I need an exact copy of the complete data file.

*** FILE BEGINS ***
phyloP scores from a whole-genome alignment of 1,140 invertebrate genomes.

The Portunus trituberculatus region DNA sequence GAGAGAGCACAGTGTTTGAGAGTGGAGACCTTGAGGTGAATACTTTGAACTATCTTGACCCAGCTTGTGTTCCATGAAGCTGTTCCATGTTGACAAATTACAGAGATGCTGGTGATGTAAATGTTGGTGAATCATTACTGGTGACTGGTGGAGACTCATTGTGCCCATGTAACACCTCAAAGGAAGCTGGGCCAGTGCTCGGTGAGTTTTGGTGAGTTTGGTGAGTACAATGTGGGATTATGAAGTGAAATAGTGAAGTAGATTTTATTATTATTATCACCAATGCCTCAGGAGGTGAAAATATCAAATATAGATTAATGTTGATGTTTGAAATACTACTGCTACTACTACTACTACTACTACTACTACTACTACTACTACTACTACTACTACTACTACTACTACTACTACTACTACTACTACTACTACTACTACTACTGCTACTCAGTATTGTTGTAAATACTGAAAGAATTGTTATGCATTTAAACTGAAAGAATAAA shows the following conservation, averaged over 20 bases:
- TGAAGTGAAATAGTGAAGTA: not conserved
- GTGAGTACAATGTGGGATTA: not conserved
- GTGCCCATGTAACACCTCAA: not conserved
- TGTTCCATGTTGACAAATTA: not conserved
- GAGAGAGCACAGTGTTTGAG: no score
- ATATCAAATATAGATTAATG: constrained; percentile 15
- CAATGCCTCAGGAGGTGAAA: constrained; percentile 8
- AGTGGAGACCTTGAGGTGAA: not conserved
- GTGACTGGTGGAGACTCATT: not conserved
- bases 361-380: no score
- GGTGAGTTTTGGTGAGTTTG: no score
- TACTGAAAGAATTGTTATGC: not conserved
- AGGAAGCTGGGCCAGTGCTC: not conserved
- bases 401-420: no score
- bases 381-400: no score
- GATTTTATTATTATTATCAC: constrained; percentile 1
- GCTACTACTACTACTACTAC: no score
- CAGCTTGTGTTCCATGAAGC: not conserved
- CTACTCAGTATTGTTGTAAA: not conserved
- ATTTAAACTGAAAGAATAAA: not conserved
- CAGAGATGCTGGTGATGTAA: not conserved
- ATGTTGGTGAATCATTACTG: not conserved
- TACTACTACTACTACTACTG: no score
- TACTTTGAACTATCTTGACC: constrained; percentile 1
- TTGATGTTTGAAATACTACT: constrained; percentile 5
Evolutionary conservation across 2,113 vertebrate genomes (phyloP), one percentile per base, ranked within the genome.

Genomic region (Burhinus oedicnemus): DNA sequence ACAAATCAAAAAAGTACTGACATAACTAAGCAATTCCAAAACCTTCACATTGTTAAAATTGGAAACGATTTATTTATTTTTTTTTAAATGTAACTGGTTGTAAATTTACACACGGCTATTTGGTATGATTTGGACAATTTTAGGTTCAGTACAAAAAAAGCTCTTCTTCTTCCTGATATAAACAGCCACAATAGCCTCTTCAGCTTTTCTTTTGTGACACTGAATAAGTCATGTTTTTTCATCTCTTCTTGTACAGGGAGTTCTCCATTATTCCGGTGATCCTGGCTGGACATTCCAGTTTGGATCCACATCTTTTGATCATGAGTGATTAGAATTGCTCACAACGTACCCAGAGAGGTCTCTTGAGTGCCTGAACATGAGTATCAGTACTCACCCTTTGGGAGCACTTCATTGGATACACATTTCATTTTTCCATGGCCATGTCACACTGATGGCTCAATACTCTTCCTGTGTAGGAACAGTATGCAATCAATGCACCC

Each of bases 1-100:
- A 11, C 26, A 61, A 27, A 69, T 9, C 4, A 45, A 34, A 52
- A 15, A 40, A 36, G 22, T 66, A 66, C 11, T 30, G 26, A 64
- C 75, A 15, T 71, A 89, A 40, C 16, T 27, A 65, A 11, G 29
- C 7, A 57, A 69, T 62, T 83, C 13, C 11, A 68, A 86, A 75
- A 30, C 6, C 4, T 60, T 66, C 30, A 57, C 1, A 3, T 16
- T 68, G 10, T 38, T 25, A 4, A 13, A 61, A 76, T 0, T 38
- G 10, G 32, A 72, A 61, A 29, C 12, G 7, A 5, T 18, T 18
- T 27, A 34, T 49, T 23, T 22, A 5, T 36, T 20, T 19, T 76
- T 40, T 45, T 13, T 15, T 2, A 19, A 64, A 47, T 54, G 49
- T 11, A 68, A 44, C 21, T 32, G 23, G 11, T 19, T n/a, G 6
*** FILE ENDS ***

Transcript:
phyloP scores from a whole-genome alignment of 1,140 invertebrate genomes.

The Portunus trituberculatus region DNA sequence GAGAGAGCACAGTGTTTGAGAGTGGAGACCTTGAGGTGAATACTTTGAACTATCTTGACCCAGCTTGTGTTCCATGAAGCTGTTCCATGTTGACAAATTACAGAGATGCTGGTGATGTAAATGTTGGTGAATCATTACTGGTGACTGGTGGAGACTCATTGTGCCCATGTAACACCTCAAAGGAAGCTGGGCCAGTGCTCGGTGAGTTTTGGTGAGTTTGGTGAGTACAATGTGGGATTATGAAGTGAAATAGTGAAGTAGATTTTATTATTATTATCACCAATGCCTCAGGAGGTGAAAATATCAAATATAGATTAATGTTGATGTTTGAAATACTACTGCTACTACTACTACTACTACTACTACTACTACTACTACTACTACTACTACTACTACTACTACTACTACTACTACTACTACTACTACTACTACTACTACTGCTACTCAGTATTGTTGTAAATACTGAAAGAATTGTTATGCATTTAAACTGAAAGAATAAA shows the following conservation, averaged over 20 bases:
- TGAAGTGAAATAGTGAAGTA: not conserved
- GTGAGTACAATGTGGGATTA: not conserved
- GTGCCCATGTAACACCTCAA: not conserved
- TGTTCCATGTTGACAAATTA: not conserved
- GAGAGAGCACAGTGTTTGAG: no score
- ATATCAAATATAGATTAATG: constrained; percentile 15
- CAATGCCTCAGGAGGTGAAA: constrained; percentile 8
- AGTGGAGACCTTGAGGTGAA: not conserved
- GTGACTGGTGGAGACTCATT: not conserved
- bases 361-380: no score
- GGTGAGTTTTGGTGAGTTTG: no score
- TACTGAAAGAATTGTTATGC: not conserved
- AGGAAGCTGGGCCAGTGCTC: not conserved
- bases 401-420: no score
- bases 381-400: no score
- GATTTTATTATTATTATCAC: constrained; percentile 1
- GCTACTACTACTACTACTAC: no score
- CAGCTTGTGTTCCATGAAGC: not conserved
- CTACTCAGTATTGTTGTAAA: not conserved
- ATTTAAACTGAAAGAATAAA: not conserved
- CAGAGATGCTGGTGATGTAA: not conserved
- ATGTTGGTGAATCATTACTG: not conserved
- TACTACTACTACTACTACTG: no score
- TACTTTGAACTATCTTGACC: constrained; percentile 1
- TTGATGTTTGAAATACTACT: constrained; percentile 5
Evolutionary conservation across 2,113 vertebrate genomes (phyloP), one percentile per base, ranked within the genome.

Genomic region (Burhinus oedicnemus): DNA sequence ACAAATCAAAAAAGTACTGACATAACTAAGCAATTCCAAAACCTTCACATTGTTAAAATTGGAAACGATTTATTTATTTTTTTTTAAATGTAACTGGTTGTAAATTTACACACGGCTATTTGGTATGATTTGGACAATTTTAGGTTCAGTACAAAAAAAGCTCTTCTTCTTCCTGATATAAACAGCCACAATAGCCTCTTCAGCTTTTCTTTTGTGACACTGAATAAGTCATGTTTTTTCATCTCTTCTTGTACAGGGAGTTCTCCATTATTCCGGTGATCCTGGCTGGACATTCCAGTTTGGATCCACATCTTTTGATCATGAGTGATTAGAATTGCTCACAACGTACCCAGAGAGGTCTCTTGAGTGCCTGAACATGAGTATCAGTACTCACCCTTTGGGAGCACTTCATTGGATACACATTTCATTTTTCCATGGCCATGTCACACTGATGGCTCAATACTCTTCCTGTGTAGGAACAGTATGCAATCAATGCACCC

Each of bases 1-100:
- A 11, C 26, A 61, A 27, A 69, T 9, C 4, A 45, A 34, A 52
- A 15, A 40, A 36, G 22, T 66, A 66, C 11, T 30, G 26, A 64
- C 75, A 15, T 71, A 89, A 40, C 16, T 27, A 65, A 11, G 29
- C 7, A 57, A 69, T 62, T 83, C 13, C 11, A 68, A 86, A 75
- A 30, C 6, C 4, T 60, T 66, C 30, A 57, C 1, A 3, T 16
- T 68, G 10, T 38, T 25, A 4, A 13, A 61, A 76, T 0, T 38
- G 10, G 32, A 72, A 61, A 29, C 12, G 7, A 5, T 18, T 18
- T 27, A 34, T 49, T 23, T 22, A 5, T 36, T 20, T 19, T 76
- T 40, T 45, T 13, T 15, T 2, A 19, A 64, A 47, T 54, G 49
- T 11, A 68, A 44, C 21, T 32, G 23, G 11, T 19, T n/a, G 6